Alex Garland

Alex Garland did not direct 2012’s Dredd, the ultra-violent comic book movie that failed at the box office but later became a cult hit on home video, but he may as well have.

Garland wrote the script and produced the film, and later took over the editing process, reportedly barring nominal director Pete Travis from taking part.

Still, if there were any doubts about Garland’s significant contributions to Dredd – an action movie that The Batman would do well to emulate – they were erased by his actual directorial debut, 2015’s brilliant Ex Machina.

After more than a decade in the industry, Garland – who also wrote the screenplays for 28 Days Later, Sunshine and Never Let Me Go, as well as the book The Beach was adapted from – is finally a director on the rise, and a massive superhero film like The Batman could give him the box office clout to do whatever he wanted next.

Better yet, he’s actually a Batman fan, and he scripted the acclaimed short comic story, Sunrise, for the third volume of DC’s Batman: Black & White anthology.

Garland is more than qualified to direct The Batman – but, given how his collaboration with Pete Travis on Dredd turned out, you have to wonder how he’d handle taking ‘direction’ from Affleck.

And if he insisted on doing a page one rewrite of the script, it certainly wouldn’t help get The Batman in front of cameras any quicker, which seems to be a priority for Warner Bros.

Clint Eastwood

Yes, I know it sounds like a ridiculous idea, but bear with me here.

Eastwood has long been the Gold Standard at Warner Bros as both a director and an actor. Affleck, after the success of Gone Baby Gone, The Town and Argo, has often been described as the studio’s next Eastwood.

So why not let the legend take the ‘new’ kid under his wing for a movie, and pass the torch from one great slashie to another?

Affleck’s Batman is meant to be an older, wiser and meaner caped crusader – a depiction largely based on Frank Miller’s The Dark Knight Returns, which itself drew plenty of inspiration from Eastwood.

The old gunslinger has well and truly missed his chance to wear the cape and cowl, but he could still be involved as a director – and if you doubt the old man’s ability to craft a great action set-piece at 86, just watch Sully or American Sniper.

Most importantly, Eastwood would lend instant gravitas and credibility to DC’s cinematic universe, which is floundering badly at the moment.

Superheroes may not be Eastwood’s cup of tea, but if he could be persuaded that this is a dark, adult-oriented vigilante film worthy of his time – or if Warner Bros is willing to drive a truck full of cash to his house – he might be willing to do this to ensure he’s leaving the studio in good shape.

Still, it’s a ridiculous idea… isn’t it?

Tim Miller

Tim Miller ‘broke through’ as a director last year with the monster hit that was Deadpool, but he’s not exactly a newcomer.

As one of the co-founders of Blur Studios, Miller had been directing cinematic cutscenes and trailers for video games for years.

Just watch the trailer he directed for Batman: Arkham Origins, in which Batman takes on Deathstroke (who has already been confirmed as the villain of Affleck’s Batman movie).

Any questions?

Well, you probably have at least one – didn’t Tim Miller leave Deadpool 2 after clashing with Ryan Reynolds? Yes, but that was because Miller wanted to make a more ‘stylised’ superhero film, while Reynolds wanted to stick with the raunchy comedy that worked the first time around.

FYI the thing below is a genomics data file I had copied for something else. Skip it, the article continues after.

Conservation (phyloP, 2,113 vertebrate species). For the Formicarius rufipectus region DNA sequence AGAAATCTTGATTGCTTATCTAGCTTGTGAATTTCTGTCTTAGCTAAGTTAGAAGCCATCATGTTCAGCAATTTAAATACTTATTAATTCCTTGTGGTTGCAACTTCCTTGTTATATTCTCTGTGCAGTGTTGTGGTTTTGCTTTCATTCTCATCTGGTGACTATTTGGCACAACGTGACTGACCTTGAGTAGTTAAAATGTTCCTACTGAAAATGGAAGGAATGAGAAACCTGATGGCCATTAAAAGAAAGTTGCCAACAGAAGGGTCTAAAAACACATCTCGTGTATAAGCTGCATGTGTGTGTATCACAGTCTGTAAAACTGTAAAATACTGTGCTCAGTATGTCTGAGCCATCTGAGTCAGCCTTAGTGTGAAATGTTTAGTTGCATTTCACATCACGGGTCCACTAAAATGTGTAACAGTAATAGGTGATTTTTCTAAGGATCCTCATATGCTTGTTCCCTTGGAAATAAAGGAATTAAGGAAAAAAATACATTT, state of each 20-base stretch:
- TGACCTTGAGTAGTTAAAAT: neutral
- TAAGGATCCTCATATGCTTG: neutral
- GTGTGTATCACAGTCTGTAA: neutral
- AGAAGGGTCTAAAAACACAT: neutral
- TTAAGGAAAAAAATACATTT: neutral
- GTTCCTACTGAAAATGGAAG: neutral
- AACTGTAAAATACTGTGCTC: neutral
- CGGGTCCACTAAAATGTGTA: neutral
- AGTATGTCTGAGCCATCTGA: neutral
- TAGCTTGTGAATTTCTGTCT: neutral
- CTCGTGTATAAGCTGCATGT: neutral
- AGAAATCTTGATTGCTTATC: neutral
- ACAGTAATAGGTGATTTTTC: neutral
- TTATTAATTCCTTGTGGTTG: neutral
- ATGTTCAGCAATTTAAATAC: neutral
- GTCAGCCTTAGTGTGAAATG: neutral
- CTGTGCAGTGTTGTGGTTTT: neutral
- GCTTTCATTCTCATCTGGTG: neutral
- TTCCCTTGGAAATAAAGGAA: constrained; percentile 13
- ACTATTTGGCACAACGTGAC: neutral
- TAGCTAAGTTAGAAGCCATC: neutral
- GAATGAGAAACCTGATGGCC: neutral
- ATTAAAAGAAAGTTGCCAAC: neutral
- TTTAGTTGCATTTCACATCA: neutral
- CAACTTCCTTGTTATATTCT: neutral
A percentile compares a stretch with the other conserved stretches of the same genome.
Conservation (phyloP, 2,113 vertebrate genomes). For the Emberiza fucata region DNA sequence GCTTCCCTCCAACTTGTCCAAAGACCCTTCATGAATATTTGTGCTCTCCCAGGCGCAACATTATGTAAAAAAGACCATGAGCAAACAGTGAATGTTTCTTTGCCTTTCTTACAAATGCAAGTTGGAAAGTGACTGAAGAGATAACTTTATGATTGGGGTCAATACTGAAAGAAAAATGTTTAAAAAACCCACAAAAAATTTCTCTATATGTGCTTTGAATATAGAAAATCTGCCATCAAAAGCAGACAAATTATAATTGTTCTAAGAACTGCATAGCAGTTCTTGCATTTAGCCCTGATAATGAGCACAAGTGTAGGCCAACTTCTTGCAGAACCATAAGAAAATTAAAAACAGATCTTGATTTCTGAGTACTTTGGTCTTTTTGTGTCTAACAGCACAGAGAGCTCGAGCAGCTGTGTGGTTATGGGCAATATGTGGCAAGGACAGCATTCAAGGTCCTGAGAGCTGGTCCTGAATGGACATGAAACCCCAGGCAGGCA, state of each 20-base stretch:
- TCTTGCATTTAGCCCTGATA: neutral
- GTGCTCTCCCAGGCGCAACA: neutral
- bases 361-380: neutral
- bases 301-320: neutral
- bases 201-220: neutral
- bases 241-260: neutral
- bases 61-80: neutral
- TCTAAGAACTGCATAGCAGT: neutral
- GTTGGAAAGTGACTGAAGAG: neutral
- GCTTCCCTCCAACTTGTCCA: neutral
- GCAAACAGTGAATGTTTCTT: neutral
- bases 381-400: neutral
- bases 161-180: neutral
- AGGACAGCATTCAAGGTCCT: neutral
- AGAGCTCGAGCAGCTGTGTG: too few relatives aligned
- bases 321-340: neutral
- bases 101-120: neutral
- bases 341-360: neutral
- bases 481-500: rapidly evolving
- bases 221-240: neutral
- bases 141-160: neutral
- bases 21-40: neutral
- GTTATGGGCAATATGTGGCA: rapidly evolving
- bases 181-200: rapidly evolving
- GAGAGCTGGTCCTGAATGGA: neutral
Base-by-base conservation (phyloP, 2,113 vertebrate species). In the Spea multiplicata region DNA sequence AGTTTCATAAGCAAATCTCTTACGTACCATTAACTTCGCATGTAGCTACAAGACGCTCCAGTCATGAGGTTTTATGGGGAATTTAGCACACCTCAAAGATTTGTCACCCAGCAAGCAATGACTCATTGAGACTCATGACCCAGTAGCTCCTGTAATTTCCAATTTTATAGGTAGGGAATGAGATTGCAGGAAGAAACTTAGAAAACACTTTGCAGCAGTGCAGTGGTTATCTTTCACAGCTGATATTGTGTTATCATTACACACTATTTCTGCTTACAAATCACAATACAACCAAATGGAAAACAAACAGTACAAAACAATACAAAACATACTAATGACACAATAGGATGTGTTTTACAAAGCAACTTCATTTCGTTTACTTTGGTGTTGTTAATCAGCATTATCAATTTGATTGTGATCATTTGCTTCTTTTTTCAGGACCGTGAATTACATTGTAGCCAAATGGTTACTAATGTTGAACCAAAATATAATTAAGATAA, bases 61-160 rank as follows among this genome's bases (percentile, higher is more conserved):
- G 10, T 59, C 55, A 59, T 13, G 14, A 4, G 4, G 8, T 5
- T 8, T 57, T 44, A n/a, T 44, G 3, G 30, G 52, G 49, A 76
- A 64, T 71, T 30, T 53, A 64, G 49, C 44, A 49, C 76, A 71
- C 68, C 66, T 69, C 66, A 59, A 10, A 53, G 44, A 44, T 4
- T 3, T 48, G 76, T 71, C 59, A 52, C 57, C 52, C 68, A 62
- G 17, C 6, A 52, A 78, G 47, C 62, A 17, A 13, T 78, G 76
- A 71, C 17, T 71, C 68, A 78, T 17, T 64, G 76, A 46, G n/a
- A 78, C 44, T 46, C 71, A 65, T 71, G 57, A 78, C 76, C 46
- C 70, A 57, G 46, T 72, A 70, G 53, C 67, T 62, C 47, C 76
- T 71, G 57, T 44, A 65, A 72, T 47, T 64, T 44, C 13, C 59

It’s hard to see Warner Bros having a problem with Tim Miller wanting to bring his style to Batman, though.

Miller does have a few projects on his plate at the moment, but JJ Abrams was all booked up when Disney bought Lucasfilm, too, and we all know how that turned out.

Drew Goddard

Yes, Warner Bros is looking at Matt Reeves – but they might also want to consider his Cloverfield collaborator, Drew Goddard.

Goddard cut his teeth working with Joss Whedon on Buffy the Vampire Slayer and Angel and JJ Abrams on Alias and Lost, but he’s since come into his own as a fully-fledged geek idol.

Goddard directed The Cabin in the Woods, one of the best horror-comedies of this or any other decade, and he wrote the screenplay for the surprise Brad Pitt zombie hit, World War Z.

For our purposes, it’s probably most notable that he developed Netflix’s Daredevil, which was a great vigilante superhero show for at least one season, although he had to withdraw from showrunning duties fairly early on in the process.

He’s been circling a superhero film for a while. He was attached to write and direct a movie based on Spider-Man villains The Sinister Six before Sony’s Andrew Garfield-verse collapsed, and he was also considered to direct Marvel and Sony’s rebooted Spider-Man before they ultimately went with Jon Watts.

He also wrote the screenplay for The Martian, which gave Affleck’s buddy Matt Damon one of the best roles of his career.

Whether it’s The Batman or not, it seems like a safe bet that Drew Goddard will be attached to another major superhero film soon.

Kathryn Bigelow

Wait a second – why would the first (and only) woman to win a Best Director Oscar want to waste her time with a Batman movie?

The truth is that Bigelow’s critical success somewhat obscures the fact that she’s a great action movie director. Never forget, for instance, that she directed Point Break, everybody’s favourite surfing-and-skydiving epic and the blueprint for the entire Fast & Furious franchise.

She also directed the dark western vampire flick, Near Dark, and the sci-fi noir film, Strange Days. Even The Hurt Locker and Zero Dark Thirty contained an unusual amount of action for films that were showered with Oscar love.